It's important to consider the whole picture.

It's useless trying to travel by car to my local big town from the beginning of December to the end of January as it is so jammed with cars and the car parks are full. It's the bus every time for me.

I spent many years caring for my elders and as a result I have a very reduced pension. The changes to give everyone a standard pension in future will not be retrospective - so for people like me - we need all the help we can get.

moonriver Fri 31-May-13 13:43:04

I feel no guilt at taking my winter fuel allowance,my husband paid plenty to the government over the years so I feel entitled to it. I don't have a bus pass as I never use buses, my children went to private schools so we didn't make use of the state school system. I know this is/was our choice but now that I am an old lady feel quite happy to take from the state whatever is on offer because I feel I have earned it.

AlieOxon Fri 31-May-13 14:37:00

I don't feel guilty. But last time I shared it with my daughter - who is getting less money than I am and still has a child to support.

terryb Fri 31-May-13 14:46:01

I have worked all my life and I have knee problems (through work), where my knee's 'lock' if I don't keep them moving, so a car for me is not an option.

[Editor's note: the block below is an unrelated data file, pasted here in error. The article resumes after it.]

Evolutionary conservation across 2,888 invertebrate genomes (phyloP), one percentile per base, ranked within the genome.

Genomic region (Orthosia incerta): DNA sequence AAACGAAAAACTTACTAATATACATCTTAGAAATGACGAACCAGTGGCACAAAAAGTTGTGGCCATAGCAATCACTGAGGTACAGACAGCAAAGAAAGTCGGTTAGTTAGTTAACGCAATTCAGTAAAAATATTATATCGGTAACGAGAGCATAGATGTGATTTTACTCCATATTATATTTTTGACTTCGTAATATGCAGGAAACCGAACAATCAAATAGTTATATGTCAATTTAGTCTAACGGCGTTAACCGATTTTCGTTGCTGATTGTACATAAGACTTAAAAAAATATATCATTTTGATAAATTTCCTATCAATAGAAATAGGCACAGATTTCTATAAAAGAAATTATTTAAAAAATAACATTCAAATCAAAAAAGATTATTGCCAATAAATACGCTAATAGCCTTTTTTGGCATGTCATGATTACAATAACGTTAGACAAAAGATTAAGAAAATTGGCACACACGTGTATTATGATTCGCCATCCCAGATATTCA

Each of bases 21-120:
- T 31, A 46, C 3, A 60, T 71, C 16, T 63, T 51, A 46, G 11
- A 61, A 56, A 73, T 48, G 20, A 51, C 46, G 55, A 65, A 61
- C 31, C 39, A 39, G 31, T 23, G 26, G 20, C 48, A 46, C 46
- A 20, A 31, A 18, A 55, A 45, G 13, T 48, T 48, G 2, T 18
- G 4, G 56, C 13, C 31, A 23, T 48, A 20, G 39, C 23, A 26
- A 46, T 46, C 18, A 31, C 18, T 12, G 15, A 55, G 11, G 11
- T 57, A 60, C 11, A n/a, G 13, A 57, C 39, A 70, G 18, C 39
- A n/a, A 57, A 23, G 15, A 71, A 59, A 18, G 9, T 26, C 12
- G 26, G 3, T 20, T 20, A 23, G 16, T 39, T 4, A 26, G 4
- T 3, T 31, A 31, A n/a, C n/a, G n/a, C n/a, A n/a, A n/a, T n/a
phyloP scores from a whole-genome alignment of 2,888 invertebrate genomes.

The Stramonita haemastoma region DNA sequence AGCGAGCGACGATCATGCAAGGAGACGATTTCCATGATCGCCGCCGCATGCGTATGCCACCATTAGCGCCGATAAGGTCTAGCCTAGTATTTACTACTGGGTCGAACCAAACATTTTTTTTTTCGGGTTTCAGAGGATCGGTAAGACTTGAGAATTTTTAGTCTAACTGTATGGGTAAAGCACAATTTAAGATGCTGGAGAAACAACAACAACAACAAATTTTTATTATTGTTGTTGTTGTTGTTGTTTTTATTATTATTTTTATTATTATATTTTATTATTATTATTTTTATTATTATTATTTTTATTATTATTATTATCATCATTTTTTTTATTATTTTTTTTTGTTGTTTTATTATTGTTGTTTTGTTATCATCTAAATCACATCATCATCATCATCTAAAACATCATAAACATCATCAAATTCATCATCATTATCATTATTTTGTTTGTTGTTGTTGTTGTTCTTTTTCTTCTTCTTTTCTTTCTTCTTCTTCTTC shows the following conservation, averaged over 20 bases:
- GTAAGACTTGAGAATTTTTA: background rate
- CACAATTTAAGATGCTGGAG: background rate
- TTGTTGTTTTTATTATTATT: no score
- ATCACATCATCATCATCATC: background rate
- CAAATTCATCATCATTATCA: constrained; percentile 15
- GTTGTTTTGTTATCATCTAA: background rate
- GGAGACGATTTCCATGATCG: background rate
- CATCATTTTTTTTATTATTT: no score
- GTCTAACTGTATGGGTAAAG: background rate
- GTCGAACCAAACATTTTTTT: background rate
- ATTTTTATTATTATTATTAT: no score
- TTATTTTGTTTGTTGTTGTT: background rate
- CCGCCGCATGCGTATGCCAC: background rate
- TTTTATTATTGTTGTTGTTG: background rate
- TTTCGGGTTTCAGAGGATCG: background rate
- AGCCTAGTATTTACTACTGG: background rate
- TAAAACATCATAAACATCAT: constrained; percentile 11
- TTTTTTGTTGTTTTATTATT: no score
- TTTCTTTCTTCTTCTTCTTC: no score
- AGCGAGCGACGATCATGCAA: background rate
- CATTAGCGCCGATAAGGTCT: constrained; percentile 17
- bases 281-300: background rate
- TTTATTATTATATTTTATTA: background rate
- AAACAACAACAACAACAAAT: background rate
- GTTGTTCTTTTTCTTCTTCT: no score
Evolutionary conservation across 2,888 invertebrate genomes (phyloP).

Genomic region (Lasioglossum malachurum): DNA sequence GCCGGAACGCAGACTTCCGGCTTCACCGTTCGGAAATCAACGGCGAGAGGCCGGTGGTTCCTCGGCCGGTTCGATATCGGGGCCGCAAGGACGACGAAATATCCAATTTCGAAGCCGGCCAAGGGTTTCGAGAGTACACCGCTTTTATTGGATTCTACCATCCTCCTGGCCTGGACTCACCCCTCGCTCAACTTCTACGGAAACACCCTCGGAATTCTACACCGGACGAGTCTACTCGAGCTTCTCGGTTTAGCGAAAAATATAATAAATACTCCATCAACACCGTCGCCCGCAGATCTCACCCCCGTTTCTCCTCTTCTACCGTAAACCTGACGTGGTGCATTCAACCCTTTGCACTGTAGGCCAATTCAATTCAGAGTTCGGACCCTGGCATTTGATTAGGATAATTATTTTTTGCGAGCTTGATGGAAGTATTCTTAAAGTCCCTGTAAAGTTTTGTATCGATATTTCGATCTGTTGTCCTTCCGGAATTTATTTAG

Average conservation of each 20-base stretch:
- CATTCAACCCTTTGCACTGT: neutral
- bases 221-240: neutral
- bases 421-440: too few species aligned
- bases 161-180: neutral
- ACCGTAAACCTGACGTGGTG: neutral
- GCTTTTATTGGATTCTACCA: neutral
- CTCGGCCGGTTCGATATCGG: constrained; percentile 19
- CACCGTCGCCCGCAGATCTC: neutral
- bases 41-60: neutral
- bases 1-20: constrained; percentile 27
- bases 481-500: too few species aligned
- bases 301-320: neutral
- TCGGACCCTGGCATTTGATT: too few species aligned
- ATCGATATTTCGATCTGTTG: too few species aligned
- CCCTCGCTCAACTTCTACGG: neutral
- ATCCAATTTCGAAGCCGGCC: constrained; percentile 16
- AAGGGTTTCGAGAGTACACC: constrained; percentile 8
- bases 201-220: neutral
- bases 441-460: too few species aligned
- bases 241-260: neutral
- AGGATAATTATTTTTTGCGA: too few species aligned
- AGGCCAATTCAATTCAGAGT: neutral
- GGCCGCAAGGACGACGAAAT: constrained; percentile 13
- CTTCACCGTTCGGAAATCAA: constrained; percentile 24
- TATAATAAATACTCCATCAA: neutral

In the mornings, when I get out of bed, it is funny to watch as it takes me a few minutes of exercises before my legs (and knee's) will support me.

I have saved all my life and apart from my Government pension , 2 small work pension and a private pension, for which I am taxed, I receive no other benefit as I have two many asset's.

What annoys me is the amount of younger (apparently able) people who claim and consider it their right to live off everybody else, and have no intention of ever working.

I was speaking to a man in his forties today at the bus stop and he was complaining how they have cut his money to only £280 per fortnight, where before he was getting £400 per week, and his rent paid.

His 'Illness', he is a drug addict--


Lizzievee Fri 31-May-13 15:36:37

I agree that we should not feel guilty about our Freedom passes and winter fuel allowance. The welfare state was invented as a contributory protection and I have paid NI and tax all my life. My savings are falling in value because government policy favours lending. Apart from a mortgage, I have never run up debt but saved for what I want. The current attitude of living off credit is disastrous and the frugal are paying for it. The only sympathy I have for credit is over housing, where housing benefits paid to greedy landlords has led to ridiculous inflation in house values.

bluebell58 Fri 31-May-13 19:16:03